Maryland stopped executions in the state on December 19, 2006 until a legislative panel reviewed the manual detailing the lethal injection procedure. In California, on December 15, 2006, a federal judge determined the state’s lethal injection process to be unconstitutional. This ruling extended the moratorium, which was implemented in February 2006. Governor Schwarzenegger confirms his administration plans to modify the procedure so they are constitutional.
Florida Governor Jeb Bush, also halted lethal injections in December 2006 after a medical examiner’s report showed the drugs used to execute convicted killer Angel Nieves Diaz, were given improperly. Diaz, received two doses and witnesses said he was “visibly in pain,” in took thirty-four minutes for him to die. The state has to decide if the process constitutes cruel and unusual punishment.
Courts throughout the nation made several rulings during 2006 that have affected state Capital Punishment policies. In June, the Court, determined that inmates can challenge lethal injection as a civil rights issue. Clarence Hill, on death row in Florida, since 1982,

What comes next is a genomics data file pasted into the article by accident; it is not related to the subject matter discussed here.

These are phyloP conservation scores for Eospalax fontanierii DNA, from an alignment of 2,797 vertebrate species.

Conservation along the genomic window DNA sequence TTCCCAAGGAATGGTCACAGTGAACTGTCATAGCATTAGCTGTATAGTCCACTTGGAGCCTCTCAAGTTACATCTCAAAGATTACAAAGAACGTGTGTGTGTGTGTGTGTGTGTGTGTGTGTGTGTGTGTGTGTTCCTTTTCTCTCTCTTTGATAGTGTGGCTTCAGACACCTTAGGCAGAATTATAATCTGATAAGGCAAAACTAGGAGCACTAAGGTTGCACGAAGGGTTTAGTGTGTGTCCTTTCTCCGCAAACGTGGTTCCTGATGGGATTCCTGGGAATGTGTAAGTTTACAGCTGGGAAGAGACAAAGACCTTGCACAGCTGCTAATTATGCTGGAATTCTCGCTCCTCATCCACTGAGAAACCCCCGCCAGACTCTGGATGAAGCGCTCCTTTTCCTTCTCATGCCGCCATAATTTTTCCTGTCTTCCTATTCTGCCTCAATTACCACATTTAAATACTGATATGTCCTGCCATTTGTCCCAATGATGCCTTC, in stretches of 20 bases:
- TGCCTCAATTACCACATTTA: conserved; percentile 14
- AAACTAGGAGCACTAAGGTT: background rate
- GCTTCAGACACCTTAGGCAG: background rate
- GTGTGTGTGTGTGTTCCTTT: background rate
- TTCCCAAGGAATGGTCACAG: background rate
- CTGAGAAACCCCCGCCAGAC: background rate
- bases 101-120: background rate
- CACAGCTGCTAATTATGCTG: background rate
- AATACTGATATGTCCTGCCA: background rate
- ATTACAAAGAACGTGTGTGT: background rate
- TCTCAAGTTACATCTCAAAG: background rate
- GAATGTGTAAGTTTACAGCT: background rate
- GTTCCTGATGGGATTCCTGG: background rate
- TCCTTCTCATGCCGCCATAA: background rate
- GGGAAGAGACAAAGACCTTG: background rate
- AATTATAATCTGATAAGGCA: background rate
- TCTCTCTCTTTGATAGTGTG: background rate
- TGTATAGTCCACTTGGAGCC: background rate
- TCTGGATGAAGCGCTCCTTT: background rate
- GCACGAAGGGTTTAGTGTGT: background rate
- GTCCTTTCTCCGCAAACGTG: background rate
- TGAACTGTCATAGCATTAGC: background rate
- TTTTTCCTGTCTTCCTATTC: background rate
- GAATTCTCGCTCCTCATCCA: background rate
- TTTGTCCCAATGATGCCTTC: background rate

for killing a police officer, argues that death by lethal injection violates his civil rights because the 8th Amendment bans cruel and unusual punishment.
Individual states have guidelines for imposing the Death Penalty; some states have called for a moratorium while reviewing procedures, primarily in reference to lethal injections, and if it violates the 8th Amendment, (USINFO, 2007).
Currently, in the United States, the two common modes of execution are by lethal injection or electrocution. According to Paul Zimmerman’s study, the main deterrent is death by electrocution. States carrying Capital Punishment laws should consider opting for this method, as opposed to lethal injection. Electrocution has not been challenged as unconstitutional, therefore quite possibly the better method.
Capital Punishment since its inception with the original Colonies has been a source of heartfelt, moral, political and humane controversy. Over 60% of Ameicans are in favor, and the myriad of studies showing the Death Penalty as a deterrent to homicide contributes to this majority. On the flip side of the proverbial coin, there is a myriad of critics for these documented studies. According to an article by Cassy Stubbs, “The Death Penalty Deterrence Myth: No Solid Evidence That Killing Stops Killing, she makes a very realistic point; it may be impossible to determine a valid statistical relationship between executions and the homicide rate, because the number of executions is minimal in comparision. Stubbs states, “But what we can say with certainty is that there is no legitimate statistical evidence of deterrence.”